The Fed says virtually nothing and the market reacts to what they think it said. "Monetary policy accommodation." "How economic and financial forces will evolve." "Ensure Maximum sustainable economic growth." Blah, blah, blah.
And these guys get paid to say this stuff. Just need to know the vocabulary and string a few good phrases together. They've got to be laughing when they get together. "What'll we say this time?" Too bad they carry the weight they do.
You are very superficial and flaunting an over-blown ego which is surely you misunderstanding of HOW the Fed. thinks and reacts. You can not seperate the wheat from the chaff obviously.
Case in point.---I read between the line of Geenspeak. I try to understand jawboning from what can REALLY BE DONE by the Fed. in global economy---dreedva-GLOBAL is the operative word in the complex world economy. When you understand the calculus and arithmatic of the movements of money surely you will have mastered the understanding of "so many moving parts working together."
BTW--I made a mint by buying the last 308,000 jobs increase. Fixed income especially emerging market debt dropped 25%. Ole Mo moved in swiftly.--WHY?? Because this time he saw "all the moving parts."---Not to be nasty, but I just can't let flippiant comments go unchallenged.---MO, Carry On
I appreciate your comments and your defense of the FED. I acknowledge the flippant, even the superficial accusations. I sorta laugh at the over-blown ego thing, but what the heck.
Yes, I actually do understand the importance of the Fed's comments and reports. And the impact they have on the markets.
The point I was trying to make is that any thinking man/woman who just steps back a little at looks at the complex world and those who are trying to manipulate it�some quite successfully�cannot help but laugh. Geez!
Years ago Horace Wallpole said:
The world's a comedy to those who think, A tragedy to those who feel.
It�s fun to listen to the Fed. They use words that can�t offend the congress and that please the administration.
If the Fed members aren�t laughing a little when they�re staffing their releases to the public and to Congress, I find that disheartening. Finding the right words that say almost nothing, but have coded messages for those so seeking has to be a blast. If they aren�t having fun with that, they don�t know how to have fun. I�m not saying their words aren�t important�look at �irrational exhuberance��just that their decisions and actions shape market events only in the very short term. Batting a lifetime .333 will get you in the HOF if you�re a baseball player. Batting .333 at the Fed leads to bubbles and recessions. And, I contend they�re not doing much better than that.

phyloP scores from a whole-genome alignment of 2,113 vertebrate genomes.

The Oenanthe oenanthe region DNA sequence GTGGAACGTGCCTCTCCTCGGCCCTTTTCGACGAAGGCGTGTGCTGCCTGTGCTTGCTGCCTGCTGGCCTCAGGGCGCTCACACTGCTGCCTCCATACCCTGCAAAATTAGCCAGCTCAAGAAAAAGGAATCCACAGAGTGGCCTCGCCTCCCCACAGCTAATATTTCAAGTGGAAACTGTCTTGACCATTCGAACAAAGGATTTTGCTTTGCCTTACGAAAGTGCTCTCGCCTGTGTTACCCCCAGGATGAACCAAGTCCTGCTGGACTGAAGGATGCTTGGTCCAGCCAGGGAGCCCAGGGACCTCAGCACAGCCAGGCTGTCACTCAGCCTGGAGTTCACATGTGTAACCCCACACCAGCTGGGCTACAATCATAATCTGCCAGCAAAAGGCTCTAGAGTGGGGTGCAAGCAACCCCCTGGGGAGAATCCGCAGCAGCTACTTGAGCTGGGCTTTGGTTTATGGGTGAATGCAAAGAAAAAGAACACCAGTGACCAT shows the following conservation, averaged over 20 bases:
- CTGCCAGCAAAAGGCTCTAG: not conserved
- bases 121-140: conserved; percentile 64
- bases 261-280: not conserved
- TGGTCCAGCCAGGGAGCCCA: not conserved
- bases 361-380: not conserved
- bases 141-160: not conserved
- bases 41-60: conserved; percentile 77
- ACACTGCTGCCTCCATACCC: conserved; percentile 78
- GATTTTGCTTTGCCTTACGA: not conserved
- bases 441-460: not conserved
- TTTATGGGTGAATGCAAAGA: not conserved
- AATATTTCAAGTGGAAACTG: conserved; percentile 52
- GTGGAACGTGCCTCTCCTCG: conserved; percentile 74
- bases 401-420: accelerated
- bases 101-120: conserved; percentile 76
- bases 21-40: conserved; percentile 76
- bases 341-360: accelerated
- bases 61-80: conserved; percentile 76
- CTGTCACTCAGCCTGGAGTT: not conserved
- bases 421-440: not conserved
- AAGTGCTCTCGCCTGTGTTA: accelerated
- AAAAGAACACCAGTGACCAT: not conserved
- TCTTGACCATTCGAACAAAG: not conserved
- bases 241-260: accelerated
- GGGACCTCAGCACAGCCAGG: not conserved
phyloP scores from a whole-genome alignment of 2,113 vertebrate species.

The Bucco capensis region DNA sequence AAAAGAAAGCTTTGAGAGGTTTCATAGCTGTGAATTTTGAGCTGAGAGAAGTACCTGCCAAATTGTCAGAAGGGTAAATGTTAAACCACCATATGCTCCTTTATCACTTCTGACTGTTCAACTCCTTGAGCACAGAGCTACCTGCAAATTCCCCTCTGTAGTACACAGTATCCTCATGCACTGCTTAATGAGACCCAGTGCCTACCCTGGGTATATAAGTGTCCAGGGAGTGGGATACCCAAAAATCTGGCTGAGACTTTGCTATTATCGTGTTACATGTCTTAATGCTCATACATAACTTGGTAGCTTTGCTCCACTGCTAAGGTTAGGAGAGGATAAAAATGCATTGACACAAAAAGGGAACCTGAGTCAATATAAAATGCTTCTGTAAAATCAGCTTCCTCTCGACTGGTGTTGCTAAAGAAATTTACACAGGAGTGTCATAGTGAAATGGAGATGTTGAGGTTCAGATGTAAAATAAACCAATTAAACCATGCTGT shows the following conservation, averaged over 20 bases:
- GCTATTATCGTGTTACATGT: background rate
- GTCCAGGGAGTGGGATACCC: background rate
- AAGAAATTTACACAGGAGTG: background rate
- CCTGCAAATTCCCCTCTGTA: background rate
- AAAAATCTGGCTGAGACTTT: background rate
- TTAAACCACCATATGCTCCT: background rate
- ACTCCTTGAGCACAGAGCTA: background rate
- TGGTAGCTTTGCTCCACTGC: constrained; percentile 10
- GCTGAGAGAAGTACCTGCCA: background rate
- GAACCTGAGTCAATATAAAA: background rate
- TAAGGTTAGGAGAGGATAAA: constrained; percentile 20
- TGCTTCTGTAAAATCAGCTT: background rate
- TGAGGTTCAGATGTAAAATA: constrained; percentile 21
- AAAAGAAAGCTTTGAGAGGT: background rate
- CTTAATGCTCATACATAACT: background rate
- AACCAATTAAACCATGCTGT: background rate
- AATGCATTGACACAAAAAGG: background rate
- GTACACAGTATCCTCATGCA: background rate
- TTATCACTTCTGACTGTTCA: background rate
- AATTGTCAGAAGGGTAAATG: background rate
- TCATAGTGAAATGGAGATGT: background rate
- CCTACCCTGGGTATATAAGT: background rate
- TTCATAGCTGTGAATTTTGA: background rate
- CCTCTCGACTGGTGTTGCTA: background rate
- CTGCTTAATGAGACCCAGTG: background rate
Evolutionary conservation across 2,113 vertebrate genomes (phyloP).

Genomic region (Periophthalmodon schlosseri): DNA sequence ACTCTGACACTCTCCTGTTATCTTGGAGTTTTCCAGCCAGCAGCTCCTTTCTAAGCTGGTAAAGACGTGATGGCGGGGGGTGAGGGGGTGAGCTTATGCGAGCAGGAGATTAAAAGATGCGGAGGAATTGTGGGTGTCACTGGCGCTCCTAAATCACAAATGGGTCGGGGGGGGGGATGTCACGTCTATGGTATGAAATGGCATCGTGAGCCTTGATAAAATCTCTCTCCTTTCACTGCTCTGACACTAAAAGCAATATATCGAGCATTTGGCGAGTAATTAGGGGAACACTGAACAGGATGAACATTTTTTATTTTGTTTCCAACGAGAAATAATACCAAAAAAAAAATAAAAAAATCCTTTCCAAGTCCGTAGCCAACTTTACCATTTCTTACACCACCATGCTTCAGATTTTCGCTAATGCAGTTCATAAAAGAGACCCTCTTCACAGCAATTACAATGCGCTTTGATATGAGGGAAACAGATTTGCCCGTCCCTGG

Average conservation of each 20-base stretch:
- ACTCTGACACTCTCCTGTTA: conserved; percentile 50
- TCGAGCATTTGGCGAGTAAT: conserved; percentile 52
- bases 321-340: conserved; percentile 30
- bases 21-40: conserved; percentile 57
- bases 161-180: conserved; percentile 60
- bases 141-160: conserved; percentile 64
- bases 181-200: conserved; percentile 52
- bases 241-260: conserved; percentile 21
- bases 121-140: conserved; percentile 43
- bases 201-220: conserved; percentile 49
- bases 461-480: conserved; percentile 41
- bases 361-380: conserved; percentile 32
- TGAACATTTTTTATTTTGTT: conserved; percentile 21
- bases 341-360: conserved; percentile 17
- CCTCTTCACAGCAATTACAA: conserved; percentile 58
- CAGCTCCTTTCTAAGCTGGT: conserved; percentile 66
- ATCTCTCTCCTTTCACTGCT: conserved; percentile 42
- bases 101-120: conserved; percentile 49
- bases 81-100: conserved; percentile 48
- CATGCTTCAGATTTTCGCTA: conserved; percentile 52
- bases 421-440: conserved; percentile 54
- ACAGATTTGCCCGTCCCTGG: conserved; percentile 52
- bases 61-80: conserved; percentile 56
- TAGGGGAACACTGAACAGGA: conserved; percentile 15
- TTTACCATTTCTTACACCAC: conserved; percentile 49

I wouldn't be too distracted by this apparent minute scrutiny of each and every pearl of wisdom that falls from the Chairman's lips. As James Schmidt pointed out in his BTO audio, everybody knew that rates were going up to some degree.
Since the Summer of 2003, the problem hasn't been what G said or didn't say or any one economic number. It's been the staggering leverage applied by various institutions to the underlying wide spreads between the short and long ends of the rate curve. They know what they stand to lose on these vulnerable positions and know that a particular economic number or, worse, a particular remark aren't things can be anticipated.
The 2003 selloff in Federal paper was a classic instance: they began to sell in the midst of a real barrage of good tidings about the debt markets. We were in the grip of "deflation." Rates were going to zero. The Fed was going to start buying in notes and bonds. They simply couldn't afford to be wrong, you see, and had to take advantage of whatever silliness gave at least a little depth to the very lopsided Treasury markets.
So, I'd expect these "over-reactions" to continue until the leverage is taken down to a more manageable level. And I'd expect the media to continue pointing to the "news" and suppositions about same after the fact.
IMO, you've got to regard every even slightly overbought condition in high grade debt as another potential intermediate top, lower than the last. The only way you're going to know these guys are done selling is when the previous top is strongly exceeded on a relief rally.
It's a very technical market that could go on for a while.
The leverage opportunity for the carry trade is, of course, one of the big problems the Fed created for itself when it crushed the economy in '99-'00 and had to find super strong medicine to undo it. What a shame. If they had left the business cycle alone, Fed Funds could have naturally worked their way down from 4.75% beginning of '99 to a 3% level now without bursting or creating any bubbles.